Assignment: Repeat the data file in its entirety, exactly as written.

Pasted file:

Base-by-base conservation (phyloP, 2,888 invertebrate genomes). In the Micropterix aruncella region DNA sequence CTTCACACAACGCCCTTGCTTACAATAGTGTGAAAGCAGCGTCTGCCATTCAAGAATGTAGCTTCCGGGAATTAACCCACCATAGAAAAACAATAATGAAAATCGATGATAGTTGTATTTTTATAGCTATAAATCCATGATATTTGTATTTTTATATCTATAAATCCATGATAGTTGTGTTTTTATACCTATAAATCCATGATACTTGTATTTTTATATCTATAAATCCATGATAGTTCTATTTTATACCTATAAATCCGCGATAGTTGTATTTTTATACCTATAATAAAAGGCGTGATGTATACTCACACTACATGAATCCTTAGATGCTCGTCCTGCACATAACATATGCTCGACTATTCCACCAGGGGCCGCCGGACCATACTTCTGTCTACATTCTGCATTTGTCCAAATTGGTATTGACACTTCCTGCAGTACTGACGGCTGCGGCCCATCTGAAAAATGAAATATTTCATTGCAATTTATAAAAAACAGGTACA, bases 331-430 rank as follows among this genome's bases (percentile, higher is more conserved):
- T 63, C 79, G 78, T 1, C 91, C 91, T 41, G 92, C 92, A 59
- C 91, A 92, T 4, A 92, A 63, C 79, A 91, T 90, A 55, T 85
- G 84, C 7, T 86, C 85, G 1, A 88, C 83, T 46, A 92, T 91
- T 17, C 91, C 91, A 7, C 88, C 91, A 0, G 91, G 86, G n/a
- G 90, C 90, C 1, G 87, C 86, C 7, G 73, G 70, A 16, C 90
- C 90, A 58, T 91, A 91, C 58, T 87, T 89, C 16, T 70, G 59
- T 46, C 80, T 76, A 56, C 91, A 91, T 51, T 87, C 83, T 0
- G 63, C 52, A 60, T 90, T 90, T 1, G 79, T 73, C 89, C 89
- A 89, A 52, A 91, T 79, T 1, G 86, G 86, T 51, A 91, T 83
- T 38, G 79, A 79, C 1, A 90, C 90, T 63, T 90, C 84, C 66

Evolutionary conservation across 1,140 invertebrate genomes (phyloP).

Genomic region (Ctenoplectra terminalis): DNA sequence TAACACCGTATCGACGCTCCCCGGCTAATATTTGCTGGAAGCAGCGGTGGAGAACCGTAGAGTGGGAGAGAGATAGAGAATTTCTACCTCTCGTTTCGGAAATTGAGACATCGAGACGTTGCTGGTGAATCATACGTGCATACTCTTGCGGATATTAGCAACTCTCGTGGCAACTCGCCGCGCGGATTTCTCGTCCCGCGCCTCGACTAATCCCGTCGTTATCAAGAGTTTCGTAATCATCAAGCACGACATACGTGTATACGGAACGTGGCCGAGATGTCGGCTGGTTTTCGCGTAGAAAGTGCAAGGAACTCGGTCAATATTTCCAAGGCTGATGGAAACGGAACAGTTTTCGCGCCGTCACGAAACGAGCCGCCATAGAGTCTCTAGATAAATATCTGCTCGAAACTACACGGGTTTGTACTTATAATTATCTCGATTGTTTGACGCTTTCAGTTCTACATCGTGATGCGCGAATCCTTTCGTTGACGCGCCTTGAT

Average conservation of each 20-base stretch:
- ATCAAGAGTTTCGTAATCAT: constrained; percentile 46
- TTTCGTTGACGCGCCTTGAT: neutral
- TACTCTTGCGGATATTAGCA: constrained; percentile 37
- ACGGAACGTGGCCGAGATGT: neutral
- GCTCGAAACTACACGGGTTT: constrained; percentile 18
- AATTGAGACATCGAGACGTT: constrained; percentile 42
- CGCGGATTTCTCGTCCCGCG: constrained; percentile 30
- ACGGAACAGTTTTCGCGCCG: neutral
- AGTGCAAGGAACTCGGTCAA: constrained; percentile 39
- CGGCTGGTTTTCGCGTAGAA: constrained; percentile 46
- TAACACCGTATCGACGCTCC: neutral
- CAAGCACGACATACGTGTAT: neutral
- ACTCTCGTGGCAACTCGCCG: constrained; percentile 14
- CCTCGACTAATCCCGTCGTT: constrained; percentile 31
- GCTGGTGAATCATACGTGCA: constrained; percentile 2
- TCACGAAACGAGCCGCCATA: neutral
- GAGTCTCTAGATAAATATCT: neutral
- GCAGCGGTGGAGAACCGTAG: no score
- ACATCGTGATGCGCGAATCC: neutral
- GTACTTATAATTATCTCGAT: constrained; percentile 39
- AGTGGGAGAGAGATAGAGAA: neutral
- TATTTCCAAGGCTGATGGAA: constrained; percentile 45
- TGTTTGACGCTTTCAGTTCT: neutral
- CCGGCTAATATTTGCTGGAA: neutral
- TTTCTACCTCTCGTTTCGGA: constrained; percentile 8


Base-by-base conservation (phyloP, 2,888 invertebrate genomes). In the Micropterix aruncella region DNA sequence CTTCACACAACGCCCTTGCTTACAATAGTGTGAAAGCAGCGTCTGCCATTCAAGAATGTAGCTTCCGGGAATTAACCCACCATAGAAAAACAATAATGAAAATCGATGATAGTTGTATTTTTATAGCTATAAATCCATGATATTTGTATTTTTATATCTATAAATCCATGATAGTTGTGTTTTTATACCTATAAATCCATGATACTTGTATTTTTATATCTATAAATCCATGATAGTTCTATTTTATACCTATAAATCCGCGATAGTTGTATTTTTATACCTATAATAAAAGGCGTGATGTATACTCACACTACATGAATCCTTAGATGCTCGTCCTGCACATAACATATGCTCGACTATTCCACCAGGGGCCGCCGGACCATACTTCTGTCTACATTCTGCATTTGTCCAAATTGGTATTGACACTTCCTGCAGTACTGACGGCTGCGGCCCATCTGAAAAATGAAATATTTCATTGCAATTTATAAAAAACAGGTACA, bases 331-430 rank as follows among this genome's bases (percentile, higher is more conserved):
- T 63, C 79, G 78, T 1, C 91, C 91, T 41, G 92, C 92, A 59
- C 91, A 92, T 4, A 92, A 63, C 79, A 91, T 90, A 55, T 85
- G 84, C 7, T 86, C 85, G 1, A 88, C 83, T 46, A 92, T 91
- T 17, C 91, C 91, A 7, C 88, C 91, A 0, G 91, G 86, G n/a
- G 90, C 90, C 1, G 87, C 86, C 7, G 73, G 70, A 16, C 90
- C 90, A 58, T 91, A 91, C 58, T 87, T 89, C 16, T 70, G 59
- T 46, C 80, T 76, A 56, C 91, A 91, T 51, T 87, C 83, T 0
- G 63, C 52, A 60, T 90, T 90, T 1, G 79, T 73, C 89, C 89
- A 89, A 52, A 91, T 79, T 1, G 86, G 86, T 51, A 91, T 83
- T 38, G 79, A 79, C 1, A 90, C 90, T 63, T 90, C 84, C 66

Evolutionary conservation across 1,140 invertebrate genomes (phyloP).

Genomic region (Ctenoplectra terminalis): DNA sequence TAACACCGTATCGACGCTCCCCGGCTAATATTTGCTGGAAGCAGCGGTGGAGAACCGTAGAGTGGGAGAGAGATAGAGAATTTCTACCTCTCGTTTCGGAAATTGAGACATCGAGACGTTGCTGGTGAATCATACGTGCATACTCTTGCGGATATTAGCAACTCTCGTGGCAACTCGCCGCGCGGATTTCTCGTCCCGCGCCTCGACTAATCCCGTCGTTATCAAGAGTTTCGTAATCATCAAGCACGACATACGTGTATACGGAACGTGGCCGAGATGTCGGCTGGTTTTCGCGTAGAAAGTGCAAGGAACTCGGTCAATATTTCCAAGGCTGATGGAAACGGAACAGTTTTCGCGCCGTCACGAAACGAGCCGCCATAGAGTCTCTAGATAAATATCTGCTCGAAACTACACGGGTTTGTACTTATAATTATCTCGATTGTTTGACGCTTTCAGTTCTACATCGTGATGCGCGAATCCTTTCGTTGACGCGCCTTGAT

Average conservation of each 20-base stretch:
- ATCAAGAGTTTCGTAATCAT: constrained; percentile 46
- TTTCGTTGACGCGCCTTGAT: neutral
- TACTCTTGCGGATATTAGCA: constrained; percentile 37
- ACGGAACGTGGCCGAGATGT: neutral
- GCTCGAAACTACACGGGTTT: constrained; percentile 18
- AATTGAGACATCGAGACGTT: constrained; percentile 42
- CGCGGATTTCTCGTCCCGCG: constrained; percentile 30
- ACGGAACAGTTTTCGCGCCG: neutral
- AGTGCAAGGAACTCGGTCAA: constrained; percentile 39
- CGGCTGGTTTTCGCGTAGAA: constrained; percentile 46
- TAACACCGTATCGACGCTCC: neutral
- CAAGCACGACATACGTGTAT: neutral
- ACTCTCGTGGCAACTCGCCG: constrained; percentile 14
- CCTCGACTAATCCCGTCGTT: constrained; percentile 31
- GCTGGTGAATCATACGTGCA: constrained; percentile 2
- TCACGAAACGAGCCGCCATA: neutral
- GAGTCTCTAGATAAATATCT: neutral
- GCAGCGGTGGAGAACCGTAG: no score
- ACATCGTGATGCGCGAATCC: neutral
- GTACTTATAATTATCTCGAT: constrained; percentile 39
- AGTGGGAGAGAGATAGAGAA: neutral
- TATTTCCAAGGCTGATGGAA: constrained; percentile 45
- TGTTTGACGCTTTCAGTTCT: neutral
- CCGGCTAATATTTGCTGGAA: neutral
- TTTCTACCTCTCGTTTCGGA: constrained; percentile 8